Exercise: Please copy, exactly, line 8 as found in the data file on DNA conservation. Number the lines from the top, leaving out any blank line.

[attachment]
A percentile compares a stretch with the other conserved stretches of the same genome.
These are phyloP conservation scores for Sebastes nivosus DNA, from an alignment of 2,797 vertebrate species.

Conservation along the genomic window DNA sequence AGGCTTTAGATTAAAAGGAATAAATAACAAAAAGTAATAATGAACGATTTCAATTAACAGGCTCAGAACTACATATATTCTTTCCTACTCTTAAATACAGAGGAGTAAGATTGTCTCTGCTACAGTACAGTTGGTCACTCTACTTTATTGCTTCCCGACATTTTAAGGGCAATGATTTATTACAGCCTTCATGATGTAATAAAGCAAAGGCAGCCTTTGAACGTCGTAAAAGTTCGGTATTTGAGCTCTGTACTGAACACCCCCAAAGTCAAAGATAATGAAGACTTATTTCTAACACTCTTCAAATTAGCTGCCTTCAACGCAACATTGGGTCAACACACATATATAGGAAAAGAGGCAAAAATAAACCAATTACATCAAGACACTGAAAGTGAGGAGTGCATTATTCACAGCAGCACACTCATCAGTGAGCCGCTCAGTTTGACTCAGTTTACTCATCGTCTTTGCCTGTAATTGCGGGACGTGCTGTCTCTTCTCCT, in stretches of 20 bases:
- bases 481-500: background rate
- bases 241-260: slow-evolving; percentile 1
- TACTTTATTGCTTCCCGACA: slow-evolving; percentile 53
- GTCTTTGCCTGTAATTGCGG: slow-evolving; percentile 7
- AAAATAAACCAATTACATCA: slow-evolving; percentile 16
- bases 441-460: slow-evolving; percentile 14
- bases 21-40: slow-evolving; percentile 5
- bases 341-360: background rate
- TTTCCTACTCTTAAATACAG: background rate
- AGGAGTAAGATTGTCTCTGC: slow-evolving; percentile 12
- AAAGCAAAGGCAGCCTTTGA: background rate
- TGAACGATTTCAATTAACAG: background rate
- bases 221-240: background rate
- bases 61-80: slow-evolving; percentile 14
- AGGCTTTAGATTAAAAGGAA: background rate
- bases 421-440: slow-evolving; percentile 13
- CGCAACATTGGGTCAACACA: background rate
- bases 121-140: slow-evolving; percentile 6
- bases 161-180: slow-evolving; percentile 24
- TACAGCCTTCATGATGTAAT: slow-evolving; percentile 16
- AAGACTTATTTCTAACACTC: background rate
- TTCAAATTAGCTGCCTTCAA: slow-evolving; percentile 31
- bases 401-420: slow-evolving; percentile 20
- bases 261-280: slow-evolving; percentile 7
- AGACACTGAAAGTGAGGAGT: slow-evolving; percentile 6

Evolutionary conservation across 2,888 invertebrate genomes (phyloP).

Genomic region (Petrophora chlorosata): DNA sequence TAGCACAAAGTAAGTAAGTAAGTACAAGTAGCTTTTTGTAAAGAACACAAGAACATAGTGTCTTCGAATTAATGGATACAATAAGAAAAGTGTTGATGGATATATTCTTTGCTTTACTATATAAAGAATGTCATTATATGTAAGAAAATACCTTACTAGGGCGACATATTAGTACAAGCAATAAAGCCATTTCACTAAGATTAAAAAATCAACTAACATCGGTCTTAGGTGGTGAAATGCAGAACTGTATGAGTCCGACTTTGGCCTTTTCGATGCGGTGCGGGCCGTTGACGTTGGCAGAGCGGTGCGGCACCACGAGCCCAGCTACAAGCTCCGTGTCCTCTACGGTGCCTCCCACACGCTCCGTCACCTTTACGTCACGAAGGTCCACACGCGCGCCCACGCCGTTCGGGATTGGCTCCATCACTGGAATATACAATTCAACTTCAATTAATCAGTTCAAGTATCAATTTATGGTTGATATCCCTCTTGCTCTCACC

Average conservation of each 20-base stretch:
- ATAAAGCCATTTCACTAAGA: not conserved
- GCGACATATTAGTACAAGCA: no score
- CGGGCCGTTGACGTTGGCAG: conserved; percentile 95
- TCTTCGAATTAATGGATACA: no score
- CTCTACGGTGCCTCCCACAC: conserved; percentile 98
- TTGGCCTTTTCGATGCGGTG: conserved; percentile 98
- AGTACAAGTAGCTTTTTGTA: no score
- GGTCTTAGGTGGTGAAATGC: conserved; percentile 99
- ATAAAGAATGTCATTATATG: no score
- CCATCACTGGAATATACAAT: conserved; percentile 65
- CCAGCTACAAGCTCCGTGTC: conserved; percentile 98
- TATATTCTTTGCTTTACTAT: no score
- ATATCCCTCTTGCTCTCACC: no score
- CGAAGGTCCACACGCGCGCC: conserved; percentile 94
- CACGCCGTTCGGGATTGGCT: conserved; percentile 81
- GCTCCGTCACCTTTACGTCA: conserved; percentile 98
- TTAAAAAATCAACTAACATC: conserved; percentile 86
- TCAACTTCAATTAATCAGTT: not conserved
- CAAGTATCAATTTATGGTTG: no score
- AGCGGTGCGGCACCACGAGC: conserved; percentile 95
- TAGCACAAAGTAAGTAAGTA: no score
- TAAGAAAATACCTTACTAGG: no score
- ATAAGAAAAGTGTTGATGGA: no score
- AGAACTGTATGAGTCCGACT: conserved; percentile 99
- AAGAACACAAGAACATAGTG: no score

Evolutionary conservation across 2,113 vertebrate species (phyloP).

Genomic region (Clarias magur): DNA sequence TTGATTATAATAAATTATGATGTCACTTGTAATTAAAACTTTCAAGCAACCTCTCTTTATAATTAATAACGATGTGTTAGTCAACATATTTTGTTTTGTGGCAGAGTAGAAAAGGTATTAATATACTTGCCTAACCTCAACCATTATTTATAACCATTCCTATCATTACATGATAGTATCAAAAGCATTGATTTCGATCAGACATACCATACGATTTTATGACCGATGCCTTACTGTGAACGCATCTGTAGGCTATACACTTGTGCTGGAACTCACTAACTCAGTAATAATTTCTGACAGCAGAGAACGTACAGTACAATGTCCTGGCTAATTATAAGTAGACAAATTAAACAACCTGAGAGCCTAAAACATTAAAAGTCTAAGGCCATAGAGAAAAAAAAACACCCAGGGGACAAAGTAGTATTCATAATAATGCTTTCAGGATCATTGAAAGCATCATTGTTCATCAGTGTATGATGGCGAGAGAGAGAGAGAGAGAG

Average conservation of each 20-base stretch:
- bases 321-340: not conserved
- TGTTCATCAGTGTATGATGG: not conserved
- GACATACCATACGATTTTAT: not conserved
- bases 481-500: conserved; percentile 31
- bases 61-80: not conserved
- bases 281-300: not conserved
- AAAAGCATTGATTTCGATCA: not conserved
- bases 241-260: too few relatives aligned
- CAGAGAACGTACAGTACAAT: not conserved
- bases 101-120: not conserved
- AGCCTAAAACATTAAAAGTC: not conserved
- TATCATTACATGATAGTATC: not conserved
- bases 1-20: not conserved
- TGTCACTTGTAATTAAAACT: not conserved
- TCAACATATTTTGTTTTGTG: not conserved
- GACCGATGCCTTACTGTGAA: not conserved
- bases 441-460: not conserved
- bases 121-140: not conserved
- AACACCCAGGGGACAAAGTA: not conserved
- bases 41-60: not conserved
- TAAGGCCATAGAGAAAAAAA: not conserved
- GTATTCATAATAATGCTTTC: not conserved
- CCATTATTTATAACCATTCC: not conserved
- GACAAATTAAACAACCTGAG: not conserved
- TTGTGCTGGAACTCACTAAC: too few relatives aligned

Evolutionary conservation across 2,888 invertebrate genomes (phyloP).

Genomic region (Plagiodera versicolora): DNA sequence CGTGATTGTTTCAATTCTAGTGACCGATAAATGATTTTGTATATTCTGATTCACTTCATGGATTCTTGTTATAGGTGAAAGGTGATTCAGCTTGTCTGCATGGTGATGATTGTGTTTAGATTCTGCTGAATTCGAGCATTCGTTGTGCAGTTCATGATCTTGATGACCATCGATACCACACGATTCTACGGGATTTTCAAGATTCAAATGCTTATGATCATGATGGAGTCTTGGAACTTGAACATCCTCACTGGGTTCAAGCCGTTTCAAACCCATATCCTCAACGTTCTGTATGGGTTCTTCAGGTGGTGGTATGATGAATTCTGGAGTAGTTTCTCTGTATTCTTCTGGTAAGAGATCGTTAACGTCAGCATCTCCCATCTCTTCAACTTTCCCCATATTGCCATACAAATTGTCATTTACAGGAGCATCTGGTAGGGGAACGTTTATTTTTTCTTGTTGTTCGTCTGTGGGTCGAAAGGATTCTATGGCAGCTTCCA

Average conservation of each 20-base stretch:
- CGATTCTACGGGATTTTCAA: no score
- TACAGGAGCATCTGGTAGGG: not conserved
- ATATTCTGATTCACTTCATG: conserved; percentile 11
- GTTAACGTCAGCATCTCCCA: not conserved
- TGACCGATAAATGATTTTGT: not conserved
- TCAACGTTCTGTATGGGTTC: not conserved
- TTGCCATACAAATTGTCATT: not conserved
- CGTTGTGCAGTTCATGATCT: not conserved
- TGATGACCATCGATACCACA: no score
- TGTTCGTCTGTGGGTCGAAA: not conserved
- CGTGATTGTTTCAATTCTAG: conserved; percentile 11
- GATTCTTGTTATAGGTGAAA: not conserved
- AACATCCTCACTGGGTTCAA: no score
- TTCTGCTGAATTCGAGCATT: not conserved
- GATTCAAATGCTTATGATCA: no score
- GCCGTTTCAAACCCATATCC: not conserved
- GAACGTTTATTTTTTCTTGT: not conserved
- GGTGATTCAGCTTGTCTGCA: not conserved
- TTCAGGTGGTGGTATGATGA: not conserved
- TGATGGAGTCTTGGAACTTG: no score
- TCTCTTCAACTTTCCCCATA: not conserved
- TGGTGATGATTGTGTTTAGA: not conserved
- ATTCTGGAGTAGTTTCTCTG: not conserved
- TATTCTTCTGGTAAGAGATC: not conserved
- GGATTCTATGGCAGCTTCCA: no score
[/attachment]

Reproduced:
- AAAATAAACCAATTACATCA: slow-evolving; percentile 16